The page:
$100 will educate a domestic violence survivor in an 8-week financial empowerment class, putting them on the path to self-sufficiency.
Pennsylvania Coalition Against Domestic Violence
Domestic Violence is an escalating pattern of coercive, controlling behavior that is used to exert control over an intimate partner. Types of abuse include physical abuse, verbal, emotional or psychological abuse, sexual abuse, or financial abuse (using money and financial tools to exert control). Anyone, regardless of age, race, ethnicity, gender, social-economic status or religion can be a victim of domestic violence. One out of four women and one out of seven men will be impacted in their lifetime and more than 100 homicides, due to domestic violence, happen each year in Pennsylvania.
PCADV, a collaborative membership organization, joins with 59 local programs to deliver a continuum of services, support and systems change to help nearly 90,000 victims and survivors annually find safety, obtain justice and build lives free of abuse. While local domestic violence programs offer direct service to those in need, PCADV provides the infrastructure, support, expertise, and training to make their work effective.
Through its Prevention work, PCADV strives to stop intimate partner violence before it starts. Prevention is carried out through a number of initiatives designed for colleges and universities, faith communities, men and boys, parents, athletic programs, Hispanic, LGBTQ, Aging/Elderly and other underserved or marginalized populations.
Key intervention programming is available through local agencies and includes Civil Legal Representation (CLR), Lethality Assessment Screening (LAP) , Medical Advocacy (MAP), Housing and Economic Justice.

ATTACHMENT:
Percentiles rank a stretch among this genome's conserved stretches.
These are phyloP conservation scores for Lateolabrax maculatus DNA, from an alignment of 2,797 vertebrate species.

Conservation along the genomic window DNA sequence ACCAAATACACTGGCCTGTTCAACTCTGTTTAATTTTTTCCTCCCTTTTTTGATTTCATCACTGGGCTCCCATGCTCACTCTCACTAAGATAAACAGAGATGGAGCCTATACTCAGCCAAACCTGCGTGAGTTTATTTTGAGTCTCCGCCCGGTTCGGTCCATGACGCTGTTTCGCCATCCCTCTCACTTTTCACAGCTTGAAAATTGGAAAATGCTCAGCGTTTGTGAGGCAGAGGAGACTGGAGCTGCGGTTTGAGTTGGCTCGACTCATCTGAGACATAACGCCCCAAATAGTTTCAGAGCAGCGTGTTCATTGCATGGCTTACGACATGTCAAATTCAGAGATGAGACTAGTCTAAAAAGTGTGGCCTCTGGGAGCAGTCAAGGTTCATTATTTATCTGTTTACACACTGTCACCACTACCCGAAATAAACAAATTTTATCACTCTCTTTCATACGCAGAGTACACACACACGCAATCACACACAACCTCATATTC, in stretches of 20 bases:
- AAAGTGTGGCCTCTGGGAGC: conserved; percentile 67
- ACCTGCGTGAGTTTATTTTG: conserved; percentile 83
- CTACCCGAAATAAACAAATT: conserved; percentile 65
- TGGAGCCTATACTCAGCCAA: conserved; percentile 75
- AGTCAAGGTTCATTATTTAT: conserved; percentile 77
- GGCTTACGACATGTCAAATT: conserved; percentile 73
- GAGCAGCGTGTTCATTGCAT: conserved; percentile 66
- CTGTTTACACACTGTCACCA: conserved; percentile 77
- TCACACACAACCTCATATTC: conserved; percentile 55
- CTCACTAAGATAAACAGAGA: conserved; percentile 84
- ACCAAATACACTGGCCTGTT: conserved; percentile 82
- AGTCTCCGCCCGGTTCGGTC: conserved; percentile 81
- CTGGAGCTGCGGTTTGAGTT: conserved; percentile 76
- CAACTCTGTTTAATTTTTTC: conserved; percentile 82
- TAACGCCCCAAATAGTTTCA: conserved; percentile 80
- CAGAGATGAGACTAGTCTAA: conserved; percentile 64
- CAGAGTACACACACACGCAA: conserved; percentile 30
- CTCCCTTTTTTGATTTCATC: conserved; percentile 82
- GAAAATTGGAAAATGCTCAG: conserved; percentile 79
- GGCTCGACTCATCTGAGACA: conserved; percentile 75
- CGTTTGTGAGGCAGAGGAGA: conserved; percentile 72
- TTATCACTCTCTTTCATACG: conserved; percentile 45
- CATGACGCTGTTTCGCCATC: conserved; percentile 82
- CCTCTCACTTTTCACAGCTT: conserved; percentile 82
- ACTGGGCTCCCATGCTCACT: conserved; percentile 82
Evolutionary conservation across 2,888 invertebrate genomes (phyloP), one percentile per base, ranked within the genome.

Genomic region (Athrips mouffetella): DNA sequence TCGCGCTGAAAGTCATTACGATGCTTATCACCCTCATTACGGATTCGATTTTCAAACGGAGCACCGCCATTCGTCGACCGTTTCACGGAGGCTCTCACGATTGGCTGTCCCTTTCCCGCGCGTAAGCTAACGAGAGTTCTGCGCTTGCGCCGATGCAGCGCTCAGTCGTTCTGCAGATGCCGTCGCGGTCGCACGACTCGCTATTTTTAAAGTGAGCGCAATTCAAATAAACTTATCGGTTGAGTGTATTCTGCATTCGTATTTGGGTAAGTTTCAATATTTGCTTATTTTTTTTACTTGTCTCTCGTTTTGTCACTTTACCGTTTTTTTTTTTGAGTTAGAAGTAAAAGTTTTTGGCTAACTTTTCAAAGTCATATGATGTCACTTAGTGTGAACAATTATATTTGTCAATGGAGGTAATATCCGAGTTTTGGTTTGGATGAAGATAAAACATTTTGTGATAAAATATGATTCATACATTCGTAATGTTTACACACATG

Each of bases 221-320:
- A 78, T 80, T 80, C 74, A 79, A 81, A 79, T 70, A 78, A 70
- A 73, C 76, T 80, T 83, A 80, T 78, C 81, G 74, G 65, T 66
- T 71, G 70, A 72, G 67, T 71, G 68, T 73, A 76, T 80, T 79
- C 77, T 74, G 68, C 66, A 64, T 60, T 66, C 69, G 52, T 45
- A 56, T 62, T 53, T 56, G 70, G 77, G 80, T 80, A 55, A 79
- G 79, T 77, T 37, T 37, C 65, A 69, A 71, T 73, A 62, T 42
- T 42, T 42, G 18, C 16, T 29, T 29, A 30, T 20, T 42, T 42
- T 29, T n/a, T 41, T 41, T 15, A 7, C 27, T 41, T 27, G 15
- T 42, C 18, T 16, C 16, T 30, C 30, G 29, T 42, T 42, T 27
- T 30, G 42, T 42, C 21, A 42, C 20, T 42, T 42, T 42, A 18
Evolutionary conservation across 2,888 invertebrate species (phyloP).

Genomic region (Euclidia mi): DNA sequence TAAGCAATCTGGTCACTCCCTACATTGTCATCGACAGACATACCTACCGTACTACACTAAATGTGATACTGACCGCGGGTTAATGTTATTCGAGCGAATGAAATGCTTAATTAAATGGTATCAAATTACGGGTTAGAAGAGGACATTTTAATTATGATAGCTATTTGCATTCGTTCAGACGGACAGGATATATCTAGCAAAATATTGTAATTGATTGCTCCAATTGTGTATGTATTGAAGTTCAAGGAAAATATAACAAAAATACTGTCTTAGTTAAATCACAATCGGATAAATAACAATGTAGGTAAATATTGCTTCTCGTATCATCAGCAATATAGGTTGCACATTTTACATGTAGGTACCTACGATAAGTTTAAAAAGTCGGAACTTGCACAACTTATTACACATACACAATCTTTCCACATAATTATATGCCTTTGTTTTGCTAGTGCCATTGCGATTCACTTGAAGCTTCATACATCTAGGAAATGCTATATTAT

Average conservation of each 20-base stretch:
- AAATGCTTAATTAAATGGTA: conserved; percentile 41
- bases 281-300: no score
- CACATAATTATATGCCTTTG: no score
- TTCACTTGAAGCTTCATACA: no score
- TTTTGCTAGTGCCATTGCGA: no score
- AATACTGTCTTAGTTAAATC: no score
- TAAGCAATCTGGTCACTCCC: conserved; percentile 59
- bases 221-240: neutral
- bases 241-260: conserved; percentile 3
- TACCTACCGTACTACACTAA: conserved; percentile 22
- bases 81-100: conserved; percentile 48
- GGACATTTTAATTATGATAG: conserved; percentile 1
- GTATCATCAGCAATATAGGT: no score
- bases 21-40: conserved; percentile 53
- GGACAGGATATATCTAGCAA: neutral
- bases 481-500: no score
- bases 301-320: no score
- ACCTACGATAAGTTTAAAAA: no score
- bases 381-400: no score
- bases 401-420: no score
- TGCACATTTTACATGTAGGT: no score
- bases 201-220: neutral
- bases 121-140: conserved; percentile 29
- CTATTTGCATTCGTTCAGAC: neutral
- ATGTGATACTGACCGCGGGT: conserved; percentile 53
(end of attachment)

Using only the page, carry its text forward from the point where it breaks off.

Navigating a complex and often unfamiliar legal process is challenging for a survivor and is one of the most common barriers in leaving an abusive relationship. Within their county service areas, CLR attorneys provide direct legal representation during court proceedings for survivors on matters of divorce, custody, support, immigration, housing, and protection from abuse.
The Lethality Assessment Program (LAP) strengthens partnerships between law enforcement and community-based domestic violence programs. Police officers who receive LAP training can identify the warning signs of domestic violence and connect victims with life-saving services, thereby potentially reducing domestic violence fatalities.
The Medical Advocacy Program (MAP) allows advocates to train medical personnel in a variety of professional settings about both the visible and emotional signs of domestic abuse. A victim may not realize they could be in danger and the use of a screening tool during a medical visit may be the only opportunity for someone to connect with a domestic violence program or other key resources.
Finding safe, affordable housing is crucial to a survivor’s ability to escape an abusive environment and start of life of independence. PCADV is committed to supporting member programs in developing new innovative housing initiatives and ensuring that current housing options are working for victims and survivors.
Present in nearly 98% of domestic abuse cases, financial abuse is a barrier that often prevents victims from leaving an abusive relationship. PCADV’s Economic Justice and Empowerment initiative equips advocates to help survivors access education, develop budgeting skills, repair credit, build savings, find affordable housing, and gain meaningful employment with living wages. Financial empowerment leads survivors to self-sufficiency and a life that is sustainable and free from abuse.
As the collective voice of its 59 local domestic violence programs, PCADV is committed to making a lasting impact in the Commonwealth through policy work at the state and federal level. PCADV actively advocates for change and works to block policies that create additional barriers or penalize victims. PCADV continues to push for and secure policy changes that improve safety for victims and survivors and has ushered multiple laws to strengthen Pennsylvania’s Protection from Abuse (PFA) Act, prevent domestic violence homicides, and provide housing protections for fleeing victims.
Since its founding in 1976, PCADV, together with its local programs, has helped more than 2.5 million victims and survivors of domestic violence across Pennsylvania.